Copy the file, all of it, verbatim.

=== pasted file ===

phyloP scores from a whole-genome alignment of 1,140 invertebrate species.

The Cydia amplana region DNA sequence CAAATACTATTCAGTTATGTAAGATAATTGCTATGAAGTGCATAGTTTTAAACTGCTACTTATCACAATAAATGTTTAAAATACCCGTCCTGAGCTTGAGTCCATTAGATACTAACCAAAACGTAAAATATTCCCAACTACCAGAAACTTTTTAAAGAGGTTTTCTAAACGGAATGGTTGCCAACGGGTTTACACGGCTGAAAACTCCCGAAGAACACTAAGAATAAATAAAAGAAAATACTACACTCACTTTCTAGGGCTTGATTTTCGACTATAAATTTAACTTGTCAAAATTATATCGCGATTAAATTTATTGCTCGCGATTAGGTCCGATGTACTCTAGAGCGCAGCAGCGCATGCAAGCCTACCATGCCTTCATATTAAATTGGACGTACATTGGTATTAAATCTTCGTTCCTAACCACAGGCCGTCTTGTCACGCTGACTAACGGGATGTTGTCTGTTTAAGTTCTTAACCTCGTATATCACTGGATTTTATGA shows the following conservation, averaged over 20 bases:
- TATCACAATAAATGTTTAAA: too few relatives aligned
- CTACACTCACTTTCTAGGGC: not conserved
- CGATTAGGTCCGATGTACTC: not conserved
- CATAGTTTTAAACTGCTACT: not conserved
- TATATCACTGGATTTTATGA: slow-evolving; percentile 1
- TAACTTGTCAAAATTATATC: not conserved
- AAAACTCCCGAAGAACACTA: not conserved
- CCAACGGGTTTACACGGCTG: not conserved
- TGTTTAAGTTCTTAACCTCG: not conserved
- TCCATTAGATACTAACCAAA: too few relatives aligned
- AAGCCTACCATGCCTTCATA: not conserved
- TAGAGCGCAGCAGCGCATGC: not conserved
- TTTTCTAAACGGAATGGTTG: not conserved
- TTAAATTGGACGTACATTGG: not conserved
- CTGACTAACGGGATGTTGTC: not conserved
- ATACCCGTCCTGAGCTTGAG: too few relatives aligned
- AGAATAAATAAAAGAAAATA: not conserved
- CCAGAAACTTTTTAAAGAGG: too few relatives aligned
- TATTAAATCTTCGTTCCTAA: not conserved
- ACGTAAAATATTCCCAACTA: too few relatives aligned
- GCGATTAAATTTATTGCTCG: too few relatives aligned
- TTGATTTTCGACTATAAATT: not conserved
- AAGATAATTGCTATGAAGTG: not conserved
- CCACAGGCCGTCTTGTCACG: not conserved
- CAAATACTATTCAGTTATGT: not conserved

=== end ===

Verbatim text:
phyloP scores from a whole-genome alignment of 1,140 invertebrate species.

The Cydia amplana region DNA sequence CAAATACTATTCAGTTATGTAAGATAATTGCTATGAAGTGCATAGTTTTAAACTGCTACTTATCACAATAAATGTTTAAAATACCCGTCCTGAGCTTGAGTCCATTAGATACTAACCAAAACGTAAAATATTCCCAACTACCAGAAACTTTTTAAAGAGGTTTTCTAAACGGAATGGTTGCCAACGGGTTTACACGGCTGAAAACTCCCGAAGAACACTAAGAATAAATAAAAGAAAATACTACACTCACTTTCTAGGGCTTGATTTTCGACTATAAATTTAACTTGTCAAAATTATATCGCGATTAAATTTATTGCTCGCGATTAGGTCCGATGTACTCTAGAGCGCAGCAGCGCATGCAAGCCTACCATGCCTTCATATTAAATTGGACGTACATTGGTATTAAATCTTCGTTCCTAACCACAGGCCGTCTTGTCACGCTGACTAACGGGATGTTGTCTGTTTAAGTTCTTAACCTCGTATATCACTGGATTTTATGA shows the following conservation, averaged over 20 bases:
- TATCACAATAAATGTTTAAA: too few relatives aligned
- CTACACTCACTTTCTAGGGC: not conserved
- CGATTAGGTCCGATGTACTC: not conserved
- CATAGTTTTAAACTGCTACT: not conserved
- TATATCACTGGATTTTATGA: slow-evolving; percentile 1
- TAACTTGTCAAAATTATATC: not conserved
- AAAACTCCCGAAGAACACTA: not conserved
- CCAACGGGTTTACACGGCTG: not conserved
- TGTTTAAGTTCTTAACCTCG: not conserved
- TCCATTAGATACTAACCAAA: too few relatives aligned
- AAGCCTACCATGCCTTCATA: not conserved
- TAGAGCGCAGCAGCGCATGC: not conserved
- TTTTCTAAACGGAATGGTTG: not conserved
- TTAAATTGGACGTACATTGG: not conserved
- CTGACTAACGGGATGTTGTC: not conserved
- ATACCCGTCCTGAGCTTGAG: too few relatives aligned
- AGAATAAATAAAAGAAAATA: not conserved
- CCAGAAACTTTTTAAAGAGG: too few relatives aligned
- TATTAAATCTTCGTTCCTAA: not conserved
- ACGTAAAATATTCCCAACTA: too few relatives aligned
- GCGATTAAATTTATTGCTCG: too few relatives aligned
- TTGATTTTCGACTATAAATT: not conserved
- AAGATAATTGCTATGAAGTG: not conserved
- CCACAGGCCGTCTTGTCACG: not conserved
- CAAATACTATTCAGTTATGT: not conserved